Peer-to-peer (P2P) is defined as the distribution of computing, networking, or payment architecture that partitions tasks or workloads between peers.
In this instance, peers are equally privileged, equipotent participants in the application. Peers make a portion of respective resources, such as processing power, finances, etc. directly available to other network participants, without the need for central authority.
P2P payments include popular money transfer apps such as like Venmo, PayPal, and Cash App, which allow users to send one another money from their mobile devices through a linked bank account or card.
These services also make splitting bills with friends and family painless, something that cannot be accomplished via traditional payments mechanisms.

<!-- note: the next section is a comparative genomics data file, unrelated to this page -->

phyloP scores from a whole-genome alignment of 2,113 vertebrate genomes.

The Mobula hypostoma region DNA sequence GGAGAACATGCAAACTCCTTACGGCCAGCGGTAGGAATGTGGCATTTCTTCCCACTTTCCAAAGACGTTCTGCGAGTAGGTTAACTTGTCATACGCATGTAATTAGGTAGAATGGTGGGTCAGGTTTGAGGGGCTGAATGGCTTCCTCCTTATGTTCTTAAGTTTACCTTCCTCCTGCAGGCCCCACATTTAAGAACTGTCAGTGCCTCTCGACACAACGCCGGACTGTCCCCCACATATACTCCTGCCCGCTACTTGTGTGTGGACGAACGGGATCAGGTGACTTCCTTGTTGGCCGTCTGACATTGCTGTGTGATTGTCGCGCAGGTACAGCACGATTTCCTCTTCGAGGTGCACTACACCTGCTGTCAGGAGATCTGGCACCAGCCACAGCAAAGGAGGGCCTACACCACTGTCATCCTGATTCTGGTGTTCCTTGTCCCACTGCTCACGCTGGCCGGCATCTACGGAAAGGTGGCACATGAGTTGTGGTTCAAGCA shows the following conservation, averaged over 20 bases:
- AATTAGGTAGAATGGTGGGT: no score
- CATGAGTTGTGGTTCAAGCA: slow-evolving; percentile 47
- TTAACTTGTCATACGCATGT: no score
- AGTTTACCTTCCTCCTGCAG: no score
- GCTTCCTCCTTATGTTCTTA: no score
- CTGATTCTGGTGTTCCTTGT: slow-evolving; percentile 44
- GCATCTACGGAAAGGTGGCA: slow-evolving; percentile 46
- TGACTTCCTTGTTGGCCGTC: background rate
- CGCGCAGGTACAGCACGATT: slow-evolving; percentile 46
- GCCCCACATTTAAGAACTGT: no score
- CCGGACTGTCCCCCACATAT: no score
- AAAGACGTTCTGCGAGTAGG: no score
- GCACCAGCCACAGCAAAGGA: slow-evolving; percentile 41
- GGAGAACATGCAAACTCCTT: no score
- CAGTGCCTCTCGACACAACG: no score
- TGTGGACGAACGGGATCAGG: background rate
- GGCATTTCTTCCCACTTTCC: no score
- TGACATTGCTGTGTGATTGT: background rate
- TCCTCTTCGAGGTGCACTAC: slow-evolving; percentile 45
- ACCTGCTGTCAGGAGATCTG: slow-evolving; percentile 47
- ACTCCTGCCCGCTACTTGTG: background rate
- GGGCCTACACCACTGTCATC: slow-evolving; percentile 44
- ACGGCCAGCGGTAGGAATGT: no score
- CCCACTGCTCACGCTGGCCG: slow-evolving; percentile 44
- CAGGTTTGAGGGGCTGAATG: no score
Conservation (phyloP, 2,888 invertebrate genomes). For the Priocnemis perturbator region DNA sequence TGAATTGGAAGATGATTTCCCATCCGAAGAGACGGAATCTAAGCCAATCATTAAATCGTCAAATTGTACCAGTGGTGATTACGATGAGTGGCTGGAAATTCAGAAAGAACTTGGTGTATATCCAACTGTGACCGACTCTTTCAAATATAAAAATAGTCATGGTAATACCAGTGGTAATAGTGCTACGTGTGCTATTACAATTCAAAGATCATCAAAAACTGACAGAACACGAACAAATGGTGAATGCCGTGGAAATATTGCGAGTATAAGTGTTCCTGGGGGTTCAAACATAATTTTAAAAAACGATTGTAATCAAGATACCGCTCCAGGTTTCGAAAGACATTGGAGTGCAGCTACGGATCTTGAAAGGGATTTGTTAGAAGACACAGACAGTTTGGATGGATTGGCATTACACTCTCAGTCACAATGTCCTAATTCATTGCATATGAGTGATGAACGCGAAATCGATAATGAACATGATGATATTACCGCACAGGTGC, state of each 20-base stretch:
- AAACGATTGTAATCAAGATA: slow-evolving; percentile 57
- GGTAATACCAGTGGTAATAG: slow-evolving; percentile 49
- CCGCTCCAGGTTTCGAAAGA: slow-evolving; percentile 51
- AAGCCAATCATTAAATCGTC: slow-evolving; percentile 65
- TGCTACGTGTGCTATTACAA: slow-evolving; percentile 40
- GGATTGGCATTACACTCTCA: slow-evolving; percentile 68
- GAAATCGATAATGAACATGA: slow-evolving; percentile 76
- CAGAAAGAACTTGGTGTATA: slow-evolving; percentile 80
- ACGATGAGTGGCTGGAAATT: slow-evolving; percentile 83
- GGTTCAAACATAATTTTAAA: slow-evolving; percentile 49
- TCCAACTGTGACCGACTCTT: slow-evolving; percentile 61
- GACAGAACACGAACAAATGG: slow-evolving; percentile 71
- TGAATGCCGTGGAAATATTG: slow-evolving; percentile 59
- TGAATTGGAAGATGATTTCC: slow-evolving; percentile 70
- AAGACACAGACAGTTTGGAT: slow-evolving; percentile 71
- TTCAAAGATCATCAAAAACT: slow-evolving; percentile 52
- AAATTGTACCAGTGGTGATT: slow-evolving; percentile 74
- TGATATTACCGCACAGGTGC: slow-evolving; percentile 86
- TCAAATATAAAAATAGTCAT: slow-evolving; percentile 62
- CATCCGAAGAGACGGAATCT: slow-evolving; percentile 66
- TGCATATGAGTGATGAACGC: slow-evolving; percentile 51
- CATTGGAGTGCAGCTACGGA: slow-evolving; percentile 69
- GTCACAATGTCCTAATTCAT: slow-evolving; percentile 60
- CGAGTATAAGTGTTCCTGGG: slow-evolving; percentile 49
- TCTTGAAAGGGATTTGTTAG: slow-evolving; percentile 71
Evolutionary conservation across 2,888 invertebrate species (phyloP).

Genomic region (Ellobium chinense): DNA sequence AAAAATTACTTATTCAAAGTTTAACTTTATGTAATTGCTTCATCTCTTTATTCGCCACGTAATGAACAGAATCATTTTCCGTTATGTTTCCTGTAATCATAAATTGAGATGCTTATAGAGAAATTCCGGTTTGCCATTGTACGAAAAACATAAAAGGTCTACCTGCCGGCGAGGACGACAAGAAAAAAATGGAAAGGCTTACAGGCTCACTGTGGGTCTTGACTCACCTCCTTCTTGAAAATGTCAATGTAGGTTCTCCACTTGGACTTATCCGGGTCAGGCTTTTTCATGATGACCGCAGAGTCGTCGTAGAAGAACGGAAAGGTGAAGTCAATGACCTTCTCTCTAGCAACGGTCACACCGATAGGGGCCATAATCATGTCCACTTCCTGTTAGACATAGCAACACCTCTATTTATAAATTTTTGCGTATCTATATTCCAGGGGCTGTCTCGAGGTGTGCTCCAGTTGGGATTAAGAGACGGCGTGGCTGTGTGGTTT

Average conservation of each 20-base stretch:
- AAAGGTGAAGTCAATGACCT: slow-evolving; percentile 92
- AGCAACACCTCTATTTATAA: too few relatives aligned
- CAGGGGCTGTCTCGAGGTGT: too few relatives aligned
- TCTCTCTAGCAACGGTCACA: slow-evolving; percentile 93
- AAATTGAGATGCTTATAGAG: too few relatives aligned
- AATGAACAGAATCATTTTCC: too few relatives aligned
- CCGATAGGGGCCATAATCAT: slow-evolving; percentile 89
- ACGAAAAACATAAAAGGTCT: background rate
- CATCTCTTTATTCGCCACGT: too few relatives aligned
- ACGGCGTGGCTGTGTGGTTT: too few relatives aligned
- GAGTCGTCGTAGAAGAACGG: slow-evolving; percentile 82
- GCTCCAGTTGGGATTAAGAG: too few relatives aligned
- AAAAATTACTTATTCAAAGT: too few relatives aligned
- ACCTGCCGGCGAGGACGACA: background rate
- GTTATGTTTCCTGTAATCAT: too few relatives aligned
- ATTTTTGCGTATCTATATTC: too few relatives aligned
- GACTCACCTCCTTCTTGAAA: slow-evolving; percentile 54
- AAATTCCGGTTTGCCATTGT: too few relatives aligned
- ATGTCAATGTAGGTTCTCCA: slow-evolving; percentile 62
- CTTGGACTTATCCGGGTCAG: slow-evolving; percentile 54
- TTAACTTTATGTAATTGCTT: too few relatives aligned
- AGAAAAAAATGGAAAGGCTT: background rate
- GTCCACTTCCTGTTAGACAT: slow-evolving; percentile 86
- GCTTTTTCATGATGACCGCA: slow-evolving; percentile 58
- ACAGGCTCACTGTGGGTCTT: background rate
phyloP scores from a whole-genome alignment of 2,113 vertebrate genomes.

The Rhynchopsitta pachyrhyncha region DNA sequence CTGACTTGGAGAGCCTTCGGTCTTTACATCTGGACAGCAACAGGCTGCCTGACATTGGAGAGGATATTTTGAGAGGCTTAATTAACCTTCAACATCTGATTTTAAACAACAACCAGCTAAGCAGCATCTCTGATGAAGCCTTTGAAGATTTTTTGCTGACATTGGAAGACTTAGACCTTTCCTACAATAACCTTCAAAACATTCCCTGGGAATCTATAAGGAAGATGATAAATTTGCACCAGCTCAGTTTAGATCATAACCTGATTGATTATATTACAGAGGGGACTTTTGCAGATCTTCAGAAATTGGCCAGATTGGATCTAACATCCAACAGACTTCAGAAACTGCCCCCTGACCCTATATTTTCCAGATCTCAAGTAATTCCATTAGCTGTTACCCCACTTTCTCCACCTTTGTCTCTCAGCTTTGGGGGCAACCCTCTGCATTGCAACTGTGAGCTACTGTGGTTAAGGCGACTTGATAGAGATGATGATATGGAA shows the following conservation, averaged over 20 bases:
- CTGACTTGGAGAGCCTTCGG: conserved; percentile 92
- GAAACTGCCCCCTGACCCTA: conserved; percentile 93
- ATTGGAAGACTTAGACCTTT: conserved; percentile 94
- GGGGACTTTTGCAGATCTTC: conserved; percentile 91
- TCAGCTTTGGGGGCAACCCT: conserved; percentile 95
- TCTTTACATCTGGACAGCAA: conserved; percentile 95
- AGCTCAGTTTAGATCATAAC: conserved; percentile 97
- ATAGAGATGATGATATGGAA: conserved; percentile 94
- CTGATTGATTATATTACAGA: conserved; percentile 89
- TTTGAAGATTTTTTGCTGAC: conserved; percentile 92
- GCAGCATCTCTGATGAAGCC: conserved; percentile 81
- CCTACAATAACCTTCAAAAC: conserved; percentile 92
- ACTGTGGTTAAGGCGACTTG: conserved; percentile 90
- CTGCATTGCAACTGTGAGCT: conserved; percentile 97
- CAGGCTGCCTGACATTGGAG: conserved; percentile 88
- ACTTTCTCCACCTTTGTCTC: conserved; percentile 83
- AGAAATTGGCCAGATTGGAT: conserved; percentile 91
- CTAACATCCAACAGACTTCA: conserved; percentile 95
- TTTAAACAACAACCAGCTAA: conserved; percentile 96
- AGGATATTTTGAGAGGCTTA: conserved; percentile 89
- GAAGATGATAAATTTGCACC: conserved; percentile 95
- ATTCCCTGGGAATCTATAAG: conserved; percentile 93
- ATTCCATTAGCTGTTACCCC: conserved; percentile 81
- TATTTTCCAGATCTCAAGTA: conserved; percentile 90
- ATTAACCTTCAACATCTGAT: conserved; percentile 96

Though all of the major P2P systems encrypt, or shield, your financial information, some have been subjected to hacks and scams.
Are P2P Systems Safe?
Today, many apps come equipped with fraud monitoring and support teams to help resolve unauthorized transactions. However, there are several ways to monitor for abuse.
This includes adding or updating your PIN regularly to prevent hacking. This number, like any password should be changed frequently.
Additionally, all P2P payments include notifications or confirmations of transactions. These should be saved when possible to track and record your payments.
In general, it is best to pay and receive money with only people you know. This limits the scope of most scams as it shields you from dealing with malicious actors in most situations.
Finally, always link with an outside and secure account that has its own security protocols. Most P2P services require this regardless.